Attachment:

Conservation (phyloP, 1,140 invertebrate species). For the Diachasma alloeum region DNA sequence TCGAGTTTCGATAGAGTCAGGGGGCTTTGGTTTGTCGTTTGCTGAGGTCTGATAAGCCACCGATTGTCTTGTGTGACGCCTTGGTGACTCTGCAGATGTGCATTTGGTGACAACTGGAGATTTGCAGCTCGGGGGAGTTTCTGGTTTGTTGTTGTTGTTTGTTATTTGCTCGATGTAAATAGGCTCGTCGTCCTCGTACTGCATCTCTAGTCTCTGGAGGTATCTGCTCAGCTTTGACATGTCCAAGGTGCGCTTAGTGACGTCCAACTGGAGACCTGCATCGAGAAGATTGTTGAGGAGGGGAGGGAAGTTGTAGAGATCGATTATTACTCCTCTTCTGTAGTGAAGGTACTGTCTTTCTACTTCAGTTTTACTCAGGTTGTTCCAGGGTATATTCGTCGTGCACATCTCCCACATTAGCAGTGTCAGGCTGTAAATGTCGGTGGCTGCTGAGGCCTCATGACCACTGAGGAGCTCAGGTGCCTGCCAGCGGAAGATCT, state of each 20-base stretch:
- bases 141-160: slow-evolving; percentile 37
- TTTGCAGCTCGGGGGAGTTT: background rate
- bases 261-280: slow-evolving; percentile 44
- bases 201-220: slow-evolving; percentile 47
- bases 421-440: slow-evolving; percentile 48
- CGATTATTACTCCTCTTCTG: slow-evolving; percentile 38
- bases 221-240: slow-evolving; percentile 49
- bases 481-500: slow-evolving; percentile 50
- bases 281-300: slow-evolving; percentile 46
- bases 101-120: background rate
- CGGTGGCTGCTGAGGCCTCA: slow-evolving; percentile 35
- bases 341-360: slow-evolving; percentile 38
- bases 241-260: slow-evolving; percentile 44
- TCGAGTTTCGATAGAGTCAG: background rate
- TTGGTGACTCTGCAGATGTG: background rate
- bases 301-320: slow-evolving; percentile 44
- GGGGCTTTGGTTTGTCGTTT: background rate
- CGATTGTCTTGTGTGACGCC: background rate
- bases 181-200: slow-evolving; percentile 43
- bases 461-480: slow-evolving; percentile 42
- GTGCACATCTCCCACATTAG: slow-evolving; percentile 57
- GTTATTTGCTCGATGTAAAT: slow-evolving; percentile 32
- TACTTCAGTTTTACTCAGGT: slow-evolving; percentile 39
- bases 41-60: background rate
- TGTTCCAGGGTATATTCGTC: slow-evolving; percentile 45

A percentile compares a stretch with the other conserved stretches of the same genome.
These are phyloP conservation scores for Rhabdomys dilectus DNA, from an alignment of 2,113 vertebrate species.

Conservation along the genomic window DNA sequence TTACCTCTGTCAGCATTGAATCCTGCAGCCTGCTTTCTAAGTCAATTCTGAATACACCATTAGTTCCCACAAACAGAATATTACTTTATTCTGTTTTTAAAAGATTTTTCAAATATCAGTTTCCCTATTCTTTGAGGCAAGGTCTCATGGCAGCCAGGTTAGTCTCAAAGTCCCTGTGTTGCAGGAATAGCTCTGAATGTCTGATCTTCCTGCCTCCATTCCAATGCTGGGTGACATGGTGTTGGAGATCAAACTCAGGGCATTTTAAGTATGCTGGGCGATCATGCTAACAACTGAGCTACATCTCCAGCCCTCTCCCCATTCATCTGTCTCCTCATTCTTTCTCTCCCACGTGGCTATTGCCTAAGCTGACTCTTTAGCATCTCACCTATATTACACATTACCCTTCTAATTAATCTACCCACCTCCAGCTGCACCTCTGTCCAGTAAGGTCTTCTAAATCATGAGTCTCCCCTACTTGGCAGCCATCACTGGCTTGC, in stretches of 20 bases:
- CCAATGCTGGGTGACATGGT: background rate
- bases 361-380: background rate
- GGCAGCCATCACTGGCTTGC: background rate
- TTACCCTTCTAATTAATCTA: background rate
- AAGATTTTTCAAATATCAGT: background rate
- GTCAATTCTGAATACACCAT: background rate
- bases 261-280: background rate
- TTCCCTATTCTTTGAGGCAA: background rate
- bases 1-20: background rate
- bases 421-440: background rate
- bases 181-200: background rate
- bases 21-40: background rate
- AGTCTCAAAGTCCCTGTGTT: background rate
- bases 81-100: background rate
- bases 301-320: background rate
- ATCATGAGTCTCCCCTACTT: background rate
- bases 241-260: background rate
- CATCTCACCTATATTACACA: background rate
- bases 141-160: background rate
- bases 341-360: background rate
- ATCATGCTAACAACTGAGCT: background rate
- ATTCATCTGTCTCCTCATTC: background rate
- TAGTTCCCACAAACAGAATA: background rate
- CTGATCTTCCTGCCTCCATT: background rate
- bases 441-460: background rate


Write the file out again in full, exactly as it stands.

Conservation (phyloP, 1,140 invertebrate species). For the Diachasma alloeum region DNA sequence TCGAGTTTCGATAGAGTCAGGGGGCTTTGGTTTGTCGTTTGCTGAGGTCTGATAAGCCACCGATTGTCTTGTGTGACGCCTTGGTGACTCTGCAGATGTGCATTTGGTGACAACTGGAGATTTGCAGCTCGGGGGAGTTTCTGGTTTGTTGTTGTTGTTTGTTATTTGCTCGATGTAAATAGGCTCGTCGTCCTCGTACTGCATCTCTAGTCTCTGGAGGTATCTGCTCAGCTTTGACATGTCCAAGGTGCGCTTAGTGACGTCCAACTGGAGACCTGCATCGAGAAGATTGTTGAGGAGGGGAGGGAAGTTGTAGAGATCGATTATTACTCCTCTTCTGTAGTGAAGGTACTGTCTTTCTACTTCAGTTTTACTCAGGTTGTTCCAGGGTATATTCGTCGTGCACATCTCCCACATTAGCAGTGTCAGGCTGTAAATGTCGGTGGCTGCTGAGGCCTCATGACCACTGAGGAGCTCAGGTGCCTGCCAGCGGAAGATCT, state of each 20-base stretch:
- bases 141-160: slow-evolving; percentile 37
- TTTGCAGCTCGGGGGAGTTT: background rate
- bases 261-280: slow-evolving; percentile 44
- bases 201-220: slow-evolving; percentile 47
- bases 421-440: slow-evolving; percentile 48
- CGATTATTACTCCTCTTCTG: slow-evolving; percentile 38
- bases 221-240: slow-evolving; percentile 49
- bases 481-500: slow-evolving; percentile 50
- bases 281-300: slow-evolving; percentile 46
- bases 101-120: background rate
- CGGTGGCTGCTGAGGCCTCA: slow-evolving; percentile 35
- bases 341-360: slow-evolving; percentile 38
- bases 241-260: slow-evolving; percentile 44
- TCGAGTTTCGATAGAGTCAG: background rate
- TTGGTGACTCTGCAGATGTG: background rate
- bases 301-320: slow-evolving; percentile 44
- GGGGCTTTGGTTTGTCGTTT: background rate
- CGATTGTCTTGTGTGACGCC: background rate
- bases 181-200: slow-evolving; percentile 43
- bases 461-480: slow-evolving; percentile 42
- GTGCACATCTCCCACATTAG: slow-evolving; percentile 57
- GTTATTTGCTCGATGTAAAT: slow-evolving; percentile 32
- TACTTCAGTTTTACTCAGGT: slow-evolving; percentile 39
- bases 41-60: background rate
- TGTTCCAGGGTATATTCGTC: slow-evolving; percentile 45

A percentile compares a stretch with the other conserved stretches of the same genome.
These are phyloP conservation scores for Rhabdomys dilectus DNA, from an alignment of 2,113 vertebrate species.

Conservation along the genomic window DNA sequence TTACCTCTGTCAGCATTGAATCCTGCAGCCTGCTTTCTAAGTCAATTCTGAATACACCATTAGTTCCCACAAACAGAATATTACTTTATTCTGTTTTTAAAAGATTTTTCAAATATCAGTTTCCCTATTCTTTGAGGCAAGGTCTCATGGCAGCCAGGTTAGTCTCAAAGTCCCTGTGTTGCAGGAATAGCTCTGAATGTCTGATCTTCCTGCCTCCATTCCAATGCTGGGTGACATGGTGTTGGAGATCAAACTCAGGGCATTTTAAGTATGCTGGGCGATCATGCTAACAACTGAGCTACATCTCCAGCCCTCTCCCCATTCATCTGTCTCCTCATTCTTTCTCTCCCACGTGGCTATTGCCTAAGCTGACTCTTTAGCATCTCACCTATATTACACATTACCCTTCTAATTAATCTACCCACCTCCAGCTGCACCTCTGTCCAGTAAGGTCTTCTAAATCATGAGTCTCCCCTACTTGGCAGCCATCACTGGCTTGC, in stretches of 20 bases:
- CCAATGCTGGGTGACATGGT: background rate
- bases 361-380: background rate
- GGCAGCCATCACTGGCTTGC: background rate
- TTACCCTTCTAATTAATCTA: background rate
- AAGATTTTTCAAATATCAGT: background rate
- GTCAATTCTGAATACACCAT: background rate
- bases 261-280: background rate
- TTCCCTATTCTTTGAGGCAA: background rate
- bases 1-20: background rate
- bases 421-440: background rate
- bases 181-200: background rate
- bases 21-40: background rate
- AGTCTCAAAGTCCCTGTGTT: background rate
- bases 81-100: background rate
- bases 301-320: background rate
- ATCATGAGTCTCCCCTACTT: background rate
- bases 241-260: background rate
- CATCTCACCTATATTACACA: background rate
- bases 141-160: background rate
- bases 341-360: background rate
- ATCATGCTAACAACTGAGCT: background rate
- ATTCATCTGTCTCCTCATTC: background rate
- TAGTTCCCACAAACAGAATA: background rate
- CTGATCTTCCTGCCTCCATT: background rate
- bases 441-460: background rate